I bought this comic book in 1975 when DC published it.  I enjoyed the adaption of "The Empty House."  Unfortunately, they did not do another edition.  My copy probably resides in a box in my mother's basement. 

The image comes from the Grand Comics Database:

Tuesday, April 15, 2014

Matt Williams -- April 15, 2014

Inspired by the book Few and Chosen: Defining Giants Greatness Across the Eras by Giants great Bobby Thomson and Phil Pepe, I thought I would devote my nickname meme to Giants players for the next several months. 

I remember when José Uribe's wife died and Matt Williams got called up to play shortstop. He had a terrible game with many errors. When he got to play third base, he did much better. He also turned out to be a great hitter. 

He could do a good Babe Ruth imitation. 

I was sad when he went to the Cleveland Indians and sadder when he went to the new Arizona Diamondbacks.  He currently manages the Washington Nationals.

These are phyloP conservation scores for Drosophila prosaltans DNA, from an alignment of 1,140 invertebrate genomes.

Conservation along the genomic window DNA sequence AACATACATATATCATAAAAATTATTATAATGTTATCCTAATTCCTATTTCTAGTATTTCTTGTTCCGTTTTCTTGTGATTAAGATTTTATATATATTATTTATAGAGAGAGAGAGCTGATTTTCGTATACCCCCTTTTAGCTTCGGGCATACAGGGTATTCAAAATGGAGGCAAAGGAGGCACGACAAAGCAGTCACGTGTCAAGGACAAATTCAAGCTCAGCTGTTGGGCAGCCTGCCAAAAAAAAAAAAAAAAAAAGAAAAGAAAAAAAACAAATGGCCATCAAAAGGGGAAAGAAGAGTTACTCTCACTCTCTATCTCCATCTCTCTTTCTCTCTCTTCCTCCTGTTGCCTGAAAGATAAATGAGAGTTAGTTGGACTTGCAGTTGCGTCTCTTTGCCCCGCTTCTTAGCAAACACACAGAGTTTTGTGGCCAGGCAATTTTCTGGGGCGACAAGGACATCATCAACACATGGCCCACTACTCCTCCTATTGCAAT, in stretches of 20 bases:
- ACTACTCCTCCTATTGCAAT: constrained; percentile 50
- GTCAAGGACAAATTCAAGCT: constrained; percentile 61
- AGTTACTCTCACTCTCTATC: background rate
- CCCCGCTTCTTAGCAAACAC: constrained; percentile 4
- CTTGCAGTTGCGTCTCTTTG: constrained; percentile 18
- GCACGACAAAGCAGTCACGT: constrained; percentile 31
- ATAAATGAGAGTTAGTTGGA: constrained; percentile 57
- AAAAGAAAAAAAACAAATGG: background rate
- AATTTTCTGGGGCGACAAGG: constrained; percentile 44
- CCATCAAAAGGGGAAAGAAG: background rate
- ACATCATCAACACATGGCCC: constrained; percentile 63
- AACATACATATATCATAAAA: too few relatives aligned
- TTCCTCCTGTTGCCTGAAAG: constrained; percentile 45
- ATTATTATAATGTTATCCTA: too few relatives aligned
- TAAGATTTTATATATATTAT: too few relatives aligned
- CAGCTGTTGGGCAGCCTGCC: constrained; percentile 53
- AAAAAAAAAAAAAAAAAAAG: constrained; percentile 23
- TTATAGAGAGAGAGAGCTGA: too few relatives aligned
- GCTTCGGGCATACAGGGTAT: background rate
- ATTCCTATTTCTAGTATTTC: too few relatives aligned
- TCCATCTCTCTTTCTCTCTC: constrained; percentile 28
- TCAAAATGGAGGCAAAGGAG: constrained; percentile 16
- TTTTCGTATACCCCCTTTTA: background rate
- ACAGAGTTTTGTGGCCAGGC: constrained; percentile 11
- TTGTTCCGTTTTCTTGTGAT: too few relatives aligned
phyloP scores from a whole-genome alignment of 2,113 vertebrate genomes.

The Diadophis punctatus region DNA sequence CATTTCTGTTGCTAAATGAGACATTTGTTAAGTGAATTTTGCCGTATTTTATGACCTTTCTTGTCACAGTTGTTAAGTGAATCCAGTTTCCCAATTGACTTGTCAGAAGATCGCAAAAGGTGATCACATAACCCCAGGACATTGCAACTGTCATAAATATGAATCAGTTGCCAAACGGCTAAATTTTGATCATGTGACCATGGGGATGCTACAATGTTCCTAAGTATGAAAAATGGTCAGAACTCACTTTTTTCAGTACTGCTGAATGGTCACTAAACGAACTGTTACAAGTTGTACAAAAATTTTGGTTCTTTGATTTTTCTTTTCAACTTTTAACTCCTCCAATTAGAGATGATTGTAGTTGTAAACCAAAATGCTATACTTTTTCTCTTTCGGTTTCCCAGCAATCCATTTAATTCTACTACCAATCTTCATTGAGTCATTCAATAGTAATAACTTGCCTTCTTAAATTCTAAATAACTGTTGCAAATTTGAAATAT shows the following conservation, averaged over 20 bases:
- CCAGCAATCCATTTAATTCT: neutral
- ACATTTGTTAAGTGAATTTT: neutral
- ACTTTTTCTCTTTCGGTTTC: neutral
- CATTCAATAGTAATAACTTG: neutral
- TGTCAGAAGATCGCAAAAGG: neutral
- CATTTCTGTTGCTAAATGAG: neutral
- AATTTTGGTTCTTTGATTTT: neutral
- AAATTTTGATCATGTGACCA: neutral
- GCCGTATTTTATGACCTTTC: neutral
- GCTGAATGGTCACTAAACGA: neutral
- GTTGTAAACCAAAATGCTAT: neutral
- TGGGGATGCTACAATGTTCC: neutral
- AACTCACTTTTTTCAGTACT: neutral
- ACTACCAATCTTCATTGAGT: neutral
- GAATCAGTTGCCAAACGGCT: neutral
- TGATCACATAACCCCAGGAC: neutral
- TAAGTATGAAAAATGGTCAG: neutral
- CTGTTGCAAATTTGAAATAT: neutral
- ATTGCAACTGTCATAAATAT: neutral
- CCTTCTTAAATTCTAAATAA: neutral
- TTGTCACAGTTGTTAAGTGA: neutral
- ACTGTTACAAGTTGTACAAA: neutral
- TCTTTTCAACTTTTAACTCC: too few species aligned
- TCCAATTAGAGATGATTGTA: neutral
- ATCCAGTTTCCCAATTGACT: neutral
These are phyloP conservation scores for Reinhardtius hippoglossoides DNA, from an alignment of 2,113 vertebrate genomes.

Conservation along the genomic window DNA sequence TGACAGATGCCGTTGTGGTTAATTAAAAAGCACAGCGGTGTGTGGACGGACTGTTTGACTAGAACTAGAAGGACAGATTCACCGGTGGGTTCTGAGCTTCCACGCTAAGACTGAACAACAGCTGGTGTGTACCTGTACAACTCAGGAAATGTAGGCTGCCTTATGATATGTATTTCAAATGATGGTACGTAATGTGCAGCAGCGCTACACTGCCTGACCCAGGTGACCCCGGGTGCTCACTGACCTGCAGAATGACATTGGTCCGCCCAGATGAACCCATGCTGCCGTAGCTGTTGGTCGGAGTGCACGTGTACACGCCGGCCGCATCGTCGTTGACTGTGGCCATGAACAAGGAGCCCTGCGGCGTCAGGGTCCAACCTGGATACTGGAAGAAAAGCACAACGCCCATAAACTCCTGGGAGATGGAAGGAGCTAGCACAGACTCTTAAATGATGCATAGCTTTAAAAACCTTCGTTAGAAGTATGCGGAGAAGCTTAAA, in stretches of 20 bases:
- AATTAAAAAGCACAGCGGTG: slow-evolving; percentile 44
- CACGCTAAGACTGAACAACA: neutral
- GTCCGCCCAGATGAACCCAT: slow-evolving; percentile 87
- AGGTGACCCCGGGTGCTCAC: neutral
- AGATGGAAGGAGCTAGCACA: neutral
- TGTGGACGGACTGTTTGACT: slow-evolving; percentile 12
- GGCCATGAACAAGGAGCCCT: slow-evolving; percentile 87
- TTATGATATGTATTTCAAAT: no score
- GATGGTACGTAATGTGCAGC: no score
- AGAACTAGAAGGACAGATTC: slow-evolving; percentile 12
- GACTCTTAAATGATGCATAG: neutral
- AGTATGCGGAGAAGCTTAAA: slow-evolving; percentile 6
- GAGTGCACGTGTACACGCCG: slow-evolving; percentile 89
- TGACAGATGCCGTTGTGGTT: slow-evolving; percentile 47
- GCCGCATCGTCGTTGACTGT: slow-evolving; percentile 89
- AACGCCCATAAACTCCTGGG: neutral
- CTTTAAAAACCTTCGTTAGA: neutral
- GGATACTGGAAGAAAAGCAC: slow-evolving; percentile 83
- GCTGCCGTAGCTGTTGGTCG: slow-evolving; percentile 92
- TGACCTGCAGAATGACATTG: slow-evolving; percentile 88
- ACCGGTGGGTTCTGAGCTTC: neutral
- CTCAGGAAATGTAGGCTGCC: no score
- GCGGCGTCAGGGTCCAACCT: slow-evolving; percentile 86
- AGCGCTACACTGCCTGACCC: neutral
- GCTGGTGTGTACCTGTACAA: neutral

I remember people calling him "Matt the Bat" on rare occasions.  Sadly, he played in a period when baseball nicknames were at a low ebb. 

Sunday, April 13, 2014

Real Home-Made Candy -- April 13, 2014

This ad, from the 17-November-1921 New Orleans Herald, extols the virtues of the Lousiana Home-Made Candy Factory.  "Delicious Wonder/Heavenly Hash/Creole Pralines/Marshmallow Caromels."  Sounds good to me. 

Today would have been the 75th birthday of Irish poet Seamus Heaney, who passed on last September:

Yesterday we went to see the Giants play Arizona.  The Giants failed to score any runs for Cain so they lost 1-0.  We went to Our Lady of Mercy church for Palm Sunday mass. 

Friday, April 11, 2014

All the Comforts of Home -- April 11, 2014